Comment


                                    • #38
                                      Just to add this pony has always been overweight even in work. He packed on more pounds when he was retired 3 years ago to a lameness we could not figure out. Went to university and did multiple test and couldn't figure it out. He now looks sound and will start working again starting today but up till now he has had no excersise at all except moving around the pasture. He started looking sound about a year ago but he was so overweight I didn't want a rider on him till I could get some off. Tried lunging back then and working I'm but he seemed to gain weight instead of lose lol. So the past 9 months he has pretty much just been a pasture puff. 4 months ago I saw this stuff at the feed store and owner said people using it love it and says it works wonders so I decided to try it. 4 months 100lbs off doing nothing and no changes to anything so now he is at the point that I and the vet feel the rider weight is not to much for him and he is going to start back training. Im hoping with work and this supplement he will drop even more .
                                      Horses aren't our whole life, but makes our life whole

                                      Comment


                                      • #39
                                        OP - you have some super knowledge here in the posts with both Rick Burton and Tom Bloomer. Both are highly qualified farriers and they know feet inside-out, backwards and upside down.

                                        And Katy Watts brings up very good points with her questions, um, directed to another poster, but still applicable to you and your mare. So try to take some time and answer each of them for yourself. It sometimes helps to buy a book and write them down and then sort of keep a horse daily diary thing. It will help you pinpoint the apparent triggers for your horse.

                                        Ambient weather quite often WILL play a role in laminitis. A sudden drop from above-freezing temperatures to those down into the negatives will quite often bring on a bout. It would be wise to wrap legs if you know how to do it in such a way so as to not cause a bowed tendon. Otherwise, get a wise and proficient person to teach you, because a bowed tendon can be just as difficult to deal with as chronic or recurring laminitis, and indeed can often set off another bout of laminitis! As Katy mentions through her questions posed to you, feeding is uber important. So, what feed changes happened? Even teeny-tiny miniscule changes done at the right time of year can set a sensitive horse off. I might suggest that even if your horse actually isn't insulin resistant, you should probably treat your horse now like he is and feed and manage horsie accordingly. His Management now means more effort and work on your part, but a happier horsie in the long run, and results in fewer future interruptions to riding, or, frankly, losing your horse altogether. From what I've learned from Dr. Eleanor Kellon, a horse can be insulin resistant and in varying degrees of such, but does not have necessarily Cushings; however, a Cushings horse is always insulin resistant. I do suggest you check out Eleanor Kellon's web site. She's a leading expert on IR, Cushings and metabolic syndromes.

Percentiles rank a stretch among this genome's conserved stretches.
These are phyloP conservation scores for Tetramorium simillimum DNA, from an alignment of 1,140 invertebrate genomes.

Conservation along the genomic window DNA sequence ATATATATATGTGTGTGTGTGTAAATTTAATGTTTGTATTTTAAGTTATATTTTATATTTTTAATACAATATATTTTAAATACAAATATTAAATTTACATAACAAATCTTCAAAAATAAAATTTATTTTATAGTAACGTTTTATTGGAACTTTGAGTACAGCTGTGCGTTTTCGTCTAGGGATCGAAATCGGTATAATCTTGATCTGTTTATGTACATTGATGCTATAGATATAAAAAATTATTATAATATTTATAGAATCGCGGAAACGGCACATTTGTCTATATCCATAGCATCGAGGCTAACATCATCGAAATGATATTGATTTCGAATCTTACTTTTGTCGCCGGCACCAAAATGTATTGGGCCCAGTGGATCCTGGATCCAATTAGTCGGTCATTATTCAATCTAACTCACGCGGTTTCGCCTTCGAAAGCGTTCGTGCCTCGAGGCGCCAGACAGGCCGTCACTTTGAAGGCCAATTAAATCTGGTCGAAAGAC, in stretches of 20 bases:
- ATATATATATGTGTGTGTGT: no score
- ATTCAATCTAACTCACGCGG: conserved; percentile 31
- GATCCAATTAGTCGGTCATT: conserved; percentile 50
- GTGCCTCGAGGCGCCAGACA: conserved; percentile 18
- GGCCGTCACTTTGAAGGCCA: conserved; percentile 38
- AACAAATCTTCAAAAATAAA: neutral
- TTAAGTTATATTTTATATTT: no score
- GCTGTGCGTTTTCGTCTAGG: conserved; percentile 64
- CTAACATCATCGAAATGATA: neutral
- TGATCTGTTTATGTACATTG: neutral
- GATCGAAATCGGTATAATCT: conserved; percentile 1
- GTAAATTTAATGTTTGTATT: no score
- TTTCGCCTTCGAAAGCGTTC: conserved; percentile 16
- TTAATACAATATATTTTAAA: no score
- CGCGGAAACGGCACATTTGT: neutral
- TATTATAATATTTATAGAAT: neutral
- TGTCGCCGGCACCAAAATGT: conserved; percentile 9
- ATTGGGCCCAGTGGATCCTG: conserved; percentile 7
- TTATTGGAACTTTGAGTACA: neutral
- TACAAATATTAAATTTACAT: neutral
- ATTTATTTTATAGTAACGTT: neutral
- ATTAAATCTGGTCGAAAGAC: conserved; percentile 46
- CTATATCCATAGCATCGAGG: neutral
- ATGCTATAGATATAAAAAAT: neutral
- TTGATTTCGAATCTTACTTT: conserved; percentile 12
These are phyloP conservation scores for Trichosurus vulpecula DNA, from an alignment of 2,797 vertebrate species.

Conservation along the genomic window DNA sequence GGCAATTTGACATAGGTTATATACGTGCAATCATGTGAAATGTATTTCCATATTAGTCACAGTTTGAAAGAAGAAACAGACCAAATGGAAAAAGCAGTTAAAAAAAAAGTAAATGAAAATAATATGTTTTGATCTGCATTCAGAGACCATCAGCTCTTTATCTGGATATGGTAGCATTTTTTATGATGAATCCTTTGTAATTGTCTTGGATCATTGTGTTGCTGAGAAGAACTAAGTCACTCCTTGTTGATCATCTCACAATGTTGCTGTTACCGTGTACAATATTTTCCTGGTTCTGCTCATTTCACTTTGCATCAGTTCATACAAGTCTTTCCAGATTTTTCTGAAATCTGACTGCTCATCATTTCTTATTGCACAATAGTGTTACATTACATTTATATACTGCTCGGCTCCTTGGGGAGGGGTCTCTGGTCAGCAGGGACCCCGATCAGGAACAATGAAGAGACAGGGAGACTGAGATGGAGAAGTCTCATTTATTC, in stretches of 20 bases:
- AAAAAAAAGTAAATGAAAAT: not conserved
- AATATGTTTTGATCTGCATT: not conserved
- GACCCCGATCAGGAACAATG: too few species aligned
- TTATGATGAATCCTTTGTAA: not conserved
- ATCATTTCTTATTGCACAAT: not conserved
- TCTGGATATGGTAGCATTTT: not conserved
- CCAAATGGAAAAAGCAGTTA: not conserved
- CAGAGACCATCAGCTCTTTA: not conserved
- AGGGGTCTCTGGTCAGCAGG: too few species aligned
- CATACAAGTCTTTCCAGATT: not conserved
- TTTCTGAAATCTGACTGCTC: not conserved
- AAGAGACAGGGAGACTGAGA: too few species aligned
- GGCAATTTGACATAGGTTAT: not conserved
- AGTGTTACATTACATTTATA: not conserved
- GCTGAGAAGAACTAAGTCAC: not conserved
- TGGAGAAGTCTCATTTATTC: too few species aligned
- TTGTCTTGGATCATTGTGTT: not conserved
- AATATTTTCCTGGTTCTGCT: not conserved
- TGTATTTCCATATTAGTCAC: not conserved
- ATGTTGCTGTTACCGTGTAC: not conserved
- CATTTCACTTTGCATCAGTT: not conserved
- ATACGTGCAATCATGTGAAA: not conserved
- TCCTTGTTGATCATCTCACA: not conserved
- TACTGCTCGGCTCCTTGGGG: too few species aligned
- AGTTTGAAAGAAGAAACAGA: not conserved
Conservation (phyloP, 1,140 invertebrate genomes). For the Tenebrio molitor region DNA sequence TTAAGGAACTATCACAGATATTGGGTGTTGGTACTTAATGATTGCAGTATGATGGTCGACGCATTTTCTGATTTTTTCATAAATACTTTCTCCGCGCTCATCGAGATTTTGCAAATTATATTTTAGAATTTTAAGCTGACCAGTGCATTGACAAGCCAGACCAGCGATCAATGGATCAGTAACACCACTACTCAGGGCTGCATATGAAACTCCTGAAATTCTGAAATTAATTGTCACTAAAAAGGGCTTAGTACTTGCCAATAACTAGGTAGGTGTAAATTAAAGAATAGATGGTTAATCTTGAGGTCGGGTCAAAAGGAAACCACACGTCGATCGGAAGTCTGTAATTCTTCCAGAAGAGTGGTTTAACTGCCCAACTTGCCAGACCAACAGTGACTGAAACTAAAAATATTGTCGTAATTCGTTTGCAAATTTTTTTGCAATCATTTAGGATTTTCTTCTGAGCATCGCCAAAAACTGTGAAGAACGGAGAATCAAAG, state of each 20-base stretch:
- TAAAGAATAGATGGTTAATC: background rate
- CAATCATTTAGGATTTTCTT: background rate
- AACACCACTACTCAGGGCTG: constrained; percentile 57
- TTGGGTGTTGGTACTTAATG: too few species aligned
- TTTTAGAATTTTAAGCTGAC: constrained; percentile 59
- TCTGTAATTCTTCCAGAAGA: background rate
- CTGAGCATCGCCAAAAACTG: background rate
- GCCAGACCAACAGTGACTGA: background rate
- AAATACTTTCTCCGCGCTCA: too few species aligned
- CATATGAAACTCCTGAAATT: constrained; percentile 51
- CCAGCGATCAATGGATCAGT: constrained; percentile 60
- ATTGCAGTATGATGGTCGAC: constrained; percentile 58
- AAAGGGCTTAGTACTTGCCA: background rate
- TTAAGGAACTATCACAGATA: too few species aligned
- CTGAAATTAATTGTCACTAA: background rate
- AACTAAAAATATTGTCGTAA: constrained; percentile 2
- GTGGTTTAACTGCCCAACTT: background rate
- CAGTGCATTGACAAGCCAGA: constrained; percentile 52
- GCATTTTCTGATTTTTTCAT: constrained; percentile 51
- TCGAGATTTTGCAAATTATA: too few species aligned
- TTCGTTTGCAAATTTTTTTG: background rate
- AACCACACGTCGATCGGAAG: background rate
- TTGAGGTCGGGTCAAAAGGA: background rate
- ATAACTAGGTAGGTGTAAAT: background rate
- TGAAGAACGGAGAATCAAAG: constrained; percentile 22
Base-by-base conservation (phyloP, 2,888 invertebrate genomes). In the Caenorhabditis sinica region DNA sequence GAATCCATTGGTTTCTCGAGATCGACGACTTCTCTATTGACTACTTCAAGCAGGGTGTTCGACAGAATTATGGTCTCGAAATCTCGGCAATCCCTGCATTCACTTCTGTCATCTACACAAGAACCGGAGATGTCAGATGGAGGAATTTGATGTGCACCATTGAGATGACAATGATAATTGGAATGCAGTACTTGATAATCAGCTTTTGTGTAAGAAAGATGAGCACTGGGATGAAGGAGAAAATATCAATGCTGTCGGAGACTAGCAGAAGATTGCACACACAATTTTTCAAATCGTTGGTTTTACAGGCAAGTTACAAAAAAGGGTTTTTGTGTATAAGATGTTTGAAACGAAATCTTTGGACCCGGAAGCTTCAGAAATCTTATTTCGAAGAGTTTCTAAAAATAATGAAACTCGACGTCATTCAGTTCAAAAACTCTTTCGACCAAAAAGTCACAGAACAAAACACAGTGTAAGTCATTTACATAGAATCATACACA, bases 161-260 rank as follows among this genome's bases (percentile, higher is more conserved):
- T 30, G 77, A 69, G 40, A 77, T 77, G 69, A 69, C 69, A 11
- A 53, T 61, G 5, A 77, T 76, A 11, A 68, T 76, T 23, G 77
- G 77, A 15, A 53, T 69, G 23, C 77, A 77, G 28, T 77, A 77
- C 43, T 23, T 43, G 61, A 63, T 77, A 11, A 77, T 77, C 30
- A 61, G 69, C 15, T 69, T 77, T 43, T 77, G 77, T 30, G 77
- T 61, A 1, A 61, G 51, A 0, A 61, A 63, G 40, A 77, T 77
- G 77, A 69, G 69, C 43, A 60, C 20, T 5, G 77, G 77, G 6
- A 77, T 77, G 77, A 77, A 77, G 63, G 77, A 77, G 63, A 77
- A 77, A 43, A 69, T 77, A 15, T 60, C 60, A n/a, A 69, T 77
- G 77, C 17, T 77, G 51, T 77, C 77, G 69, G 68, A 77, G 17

Another thing I learned - feeding in small, frequent meals does a laminitic horse better than 2 large feeds a day. Just like a human diabetic, you want a laminitic horse - any laminitic horse, irrespective to whether she has IR or Cushings or not - to have a steady-eddie blood sugar. 3 feeds are better than 2, 4 is even better, 5 is even better yet! Going without feed for a prolonged period of time can send them into a spiral that could be very difficult to get them out of. I always have fed 3x a day, but my sick mare now gets 5 smaller feedings spread out over 16 hours.

                                        Take the time to learn what makes grass and hays go into a high sugar state and learn how to avoid them. Get your hay tested before feeding. You can't tell by looking at it whether it is low sugar. If in doubt, soak.